danwalsh (danwalsh) wrote,

Writing SELinux policy just got easier.

Fedora 12 adds a command line interface to polgengui.

I wrote up polgengui a couple of years ago to make writing SELinux policy a little easier.  polgengui is a template based policy framework,  that ask the user a few questions, and then generate initial policy files to allow the policy writer to get started.

Polgengui is not a policy editor, slide is available for that.

polgengui asks questions like:

What is the name of the application?  What kind of application is it?  What files/directories does your app need write access?  Does it your app use Syslog?  Etc.

polgengui takes these answers and applies templates from /usr/share/system-config-selinux/templates to generate policy.  These templates write policy that generates the types necessary to use with SELinux, and the common rules for interaction with these types.  These templates allow you to write policy that can easily be massaged into something acceptable by upstream.

When I start writing policy, usually I don't know that much about how the application runs or what files/directories it needs to write.   I install the tool and run rpm -ql package on it to see what directories the package maintainer includes with the tool.  I run the tool and look for files it created for example in /var/run if it is a daemon or /tmp.  If the package has a directory like /var/run/package or /var/lib/package I add these directories  as writing directories.  Similarly If the rpm includes an initscript I add that to the policy.  I also use tools like nm to see which functions the application calls.  I look for common functions like syslog, and I know to check the syslog button.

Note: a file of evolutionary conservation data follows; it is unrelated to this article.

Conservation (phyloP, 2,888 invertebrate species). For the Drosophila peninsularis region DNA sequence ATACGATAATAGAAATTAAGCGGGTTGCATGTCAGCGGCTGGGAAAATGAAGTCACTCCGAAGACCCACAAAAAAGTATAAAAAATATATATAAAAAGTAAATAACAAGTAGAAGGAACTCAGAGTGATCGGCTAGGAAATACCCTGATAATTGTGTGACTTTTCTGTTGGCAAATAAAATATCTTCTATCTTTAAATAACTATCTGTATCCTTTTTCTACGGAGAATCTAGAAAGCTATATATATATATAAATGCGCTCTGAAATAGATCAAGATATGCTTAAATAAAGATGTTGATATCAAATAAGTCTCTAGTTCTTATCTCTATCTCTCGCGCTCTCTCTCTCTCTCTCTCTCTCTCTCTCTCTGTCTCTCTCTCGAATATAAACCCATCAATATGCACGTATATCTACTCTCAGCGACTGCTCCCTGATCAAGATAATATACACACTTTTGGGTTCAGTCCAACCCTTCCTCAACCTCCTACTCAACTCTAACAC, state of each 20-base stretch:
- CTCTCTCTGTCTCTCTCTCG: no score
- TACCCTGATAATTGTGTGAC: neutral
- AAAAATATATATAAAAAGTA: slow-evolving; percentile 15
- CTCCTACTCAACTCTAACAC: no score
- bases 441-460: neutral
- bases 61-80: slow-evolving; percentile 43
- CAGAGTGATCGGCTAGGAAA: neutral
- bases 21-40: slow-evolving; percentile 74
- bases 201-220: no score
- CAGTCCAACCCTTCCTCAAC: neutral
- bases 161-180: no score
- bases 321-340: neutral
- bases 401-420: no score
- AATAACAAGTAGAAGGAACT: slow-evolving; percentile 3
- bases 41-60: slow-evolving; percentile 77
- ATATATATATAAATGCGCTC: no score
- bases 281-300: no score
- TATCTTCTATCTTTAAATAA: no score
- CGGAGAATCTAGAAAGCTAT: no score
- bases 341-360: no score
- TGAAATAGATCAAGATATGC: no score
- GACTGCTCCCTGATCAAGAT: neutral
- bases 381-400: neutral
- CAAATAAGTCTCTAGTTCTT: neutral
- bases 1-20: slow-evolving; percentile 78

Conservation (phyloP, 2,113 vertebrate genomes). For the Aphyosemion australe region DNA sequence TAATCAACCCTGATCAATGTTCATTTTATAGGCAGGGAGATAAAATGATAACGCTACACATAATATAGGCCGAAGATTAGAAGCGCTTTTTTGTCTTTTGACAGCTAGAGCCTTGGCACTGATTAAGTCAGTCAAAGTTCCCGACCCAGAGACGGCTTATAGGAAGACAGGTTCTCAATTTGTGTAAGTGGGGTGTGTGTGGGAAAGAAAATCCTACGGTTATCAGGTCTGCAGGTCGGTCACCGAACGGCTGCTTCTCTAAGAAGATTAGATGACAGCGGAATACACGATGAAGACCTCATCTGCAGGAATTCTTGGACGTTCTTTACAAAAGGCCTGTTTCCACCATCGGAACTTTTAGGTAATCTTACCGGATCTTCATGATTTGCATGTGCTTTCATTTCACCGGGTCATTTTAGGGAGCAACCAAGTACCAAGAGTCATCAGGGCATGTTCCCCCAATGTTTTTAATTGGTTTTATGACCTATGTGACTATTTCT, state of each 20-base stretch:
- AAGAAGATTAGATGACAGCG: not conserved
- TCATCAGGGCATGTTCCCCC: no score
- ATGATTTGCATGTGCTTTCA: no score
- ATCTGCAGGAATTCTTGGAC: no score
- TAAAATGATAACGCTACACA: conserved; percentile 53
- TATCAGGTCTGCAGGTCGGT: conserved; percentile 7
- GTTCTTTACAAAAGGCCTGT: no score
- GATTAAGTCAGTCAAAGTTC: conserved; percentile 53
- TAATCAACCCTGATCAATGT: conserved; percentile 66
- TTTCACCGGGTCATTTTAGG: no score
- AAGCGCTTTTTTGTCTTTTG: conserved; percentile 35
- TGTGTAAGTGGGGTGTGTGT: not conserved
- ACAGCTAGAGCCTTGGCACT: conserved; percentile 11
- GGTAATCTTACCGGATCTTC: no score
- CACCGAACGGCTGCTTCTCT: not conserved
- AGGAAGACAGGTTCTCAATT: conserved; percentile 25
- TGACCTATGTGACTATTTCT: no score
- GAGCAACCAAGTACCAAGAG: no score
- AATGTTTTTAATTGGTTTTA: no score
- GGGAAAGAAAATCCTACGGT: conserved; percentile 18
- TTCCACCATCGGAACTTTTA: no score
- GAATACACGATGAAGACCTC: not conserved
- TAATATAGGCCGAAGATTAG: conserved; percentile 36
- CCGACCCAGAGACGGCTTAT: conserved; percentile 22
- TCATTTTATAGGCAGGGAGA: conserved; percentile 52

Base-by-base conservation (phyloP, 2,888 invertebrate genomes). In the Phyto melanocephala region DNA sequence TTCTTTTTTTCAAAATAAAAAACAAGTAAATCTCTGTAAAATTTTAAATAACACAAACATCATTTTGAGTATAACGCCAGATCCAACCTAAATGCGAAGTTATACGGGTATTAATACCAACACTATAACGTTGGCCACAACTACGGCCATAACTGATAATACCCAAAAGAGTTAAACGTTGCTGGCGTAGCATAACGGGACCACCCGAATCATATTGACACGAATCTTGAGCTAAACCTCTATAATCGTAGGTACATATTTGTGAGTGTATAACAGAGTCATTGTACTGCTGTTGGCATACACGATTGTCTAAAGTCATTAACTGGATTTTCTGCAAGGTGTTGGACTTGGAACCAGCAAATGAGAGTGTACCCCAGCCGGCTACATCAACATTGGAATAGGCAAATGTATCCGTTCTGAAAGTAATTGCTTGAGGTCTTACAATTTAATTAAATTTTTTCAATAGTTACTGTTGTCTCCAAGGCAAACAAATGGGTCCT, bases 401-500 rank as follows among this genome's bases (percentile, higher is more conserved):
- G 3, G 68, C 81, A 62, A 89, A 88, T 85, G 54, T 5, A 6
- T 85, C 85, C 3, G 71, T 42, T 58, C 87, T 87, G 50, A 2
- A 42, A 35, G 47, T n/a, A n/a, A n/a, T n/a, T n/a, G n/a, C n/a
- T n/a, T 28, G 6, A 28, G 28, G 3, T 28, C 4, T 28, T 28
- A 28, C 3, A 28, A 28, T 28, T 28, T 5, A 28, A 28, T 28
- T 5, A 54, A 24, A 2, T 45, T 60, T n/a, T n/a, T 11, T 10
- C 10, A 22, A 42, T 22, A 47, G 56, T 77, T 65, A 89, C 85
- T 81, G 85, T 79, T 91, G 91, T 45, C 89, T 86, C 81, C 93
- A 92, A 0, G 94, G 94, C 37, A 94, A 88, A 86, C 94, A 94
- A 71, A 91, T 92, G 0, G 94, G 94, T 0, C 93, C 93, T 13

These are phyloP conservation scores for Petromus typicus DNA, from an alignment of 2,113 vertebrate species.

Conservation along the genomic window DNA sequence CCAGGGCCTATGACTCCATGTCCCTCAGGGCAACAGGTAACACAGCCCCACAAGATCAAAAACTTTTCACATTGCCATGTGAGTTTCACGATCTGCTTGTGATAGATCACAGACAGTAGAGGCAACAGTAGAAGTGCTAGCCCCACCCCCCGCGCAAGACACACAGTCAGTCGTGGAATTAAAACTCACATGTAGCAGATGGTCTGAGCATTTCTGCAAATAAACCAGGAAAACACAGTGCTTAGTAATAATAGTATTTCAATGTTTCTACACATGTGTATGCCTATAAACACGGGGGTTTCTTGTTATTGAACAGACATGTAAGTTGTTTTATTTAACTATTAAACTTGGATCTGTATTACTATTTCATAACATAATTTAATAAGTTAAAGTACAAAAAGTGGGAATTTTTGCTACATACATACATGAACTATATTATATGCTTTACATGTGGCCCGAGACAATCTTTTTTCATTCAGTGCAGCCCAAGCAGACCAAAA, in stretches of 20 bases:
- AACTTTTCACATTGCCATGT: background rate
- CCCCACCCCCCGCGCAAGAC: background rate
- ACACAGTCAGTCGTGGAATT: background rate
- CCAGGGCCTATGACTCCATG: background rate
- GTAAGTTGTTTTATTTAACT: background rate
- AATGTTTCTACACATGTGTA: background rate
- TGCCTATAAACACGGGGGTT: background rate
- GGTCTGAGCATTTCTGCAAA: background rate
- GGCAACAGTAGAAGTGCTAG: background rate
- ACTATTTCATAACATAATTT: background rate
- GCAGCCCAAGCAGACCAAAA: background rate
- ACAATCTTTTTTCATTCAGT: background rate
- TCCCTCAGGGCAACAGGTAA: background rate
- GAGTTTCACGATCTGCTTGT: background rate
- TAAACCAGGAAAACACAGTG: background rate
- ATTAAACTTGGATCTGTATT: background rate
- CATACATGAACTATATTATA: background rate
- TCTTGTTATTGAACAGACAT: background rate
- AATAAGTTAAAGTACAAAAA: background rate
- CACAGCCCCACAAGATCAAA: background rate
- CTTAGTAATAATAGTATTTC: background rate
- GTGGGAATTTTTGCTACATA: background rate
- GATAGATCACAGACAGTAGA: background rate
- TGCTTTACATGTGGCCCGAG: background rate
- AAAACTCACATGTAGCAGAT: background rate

Being  lazy, I did not like all the button clicking, I figured I can script all of this.  So I have added sepolgen to Fedora 12.

It is simply a command line tool used to generate the same policy as polgengui, but the policy writer does not need to answer any questions.

sepolgen /usr/sbin/mydaemon

Sepolgen does the following:
  • rpm -qlf /usr/sbin/mydaemon
    • sepolgen scans for paths like /var/lib, /var/run, /etc/init.d/rc.d/mydaemon and selects the appropriate templates.
  • nm -D /usr/sbin/mydaemon
    • sepolgen scans for syslog, setuid, setgid, ... and adds the appropriate access.
  • generate 4 files
    • mydaemon.te                       # All types and allow rules discovered for this daemon
    • mydaemon.if                        # Interfaces to be used with the types generated for this daemon
    • mydaemon.fc                       # File context mapping between types and paths on disk 
    • mydaemon.sh                      # Helper shell script used to compile/install policy and then label the paths correctly
The policy writer then only needs to execute mydaemon.sh and the policy will be compiled installed and the daemon will be ready to start testing. 

service mydaemon start
run tests against mydaemon
check for avc's
if None
audit2allow -R >> mydaemon.te
Verify the policy is good or fix it.                # THis is the hard part :^(
goto begin

Try it out.


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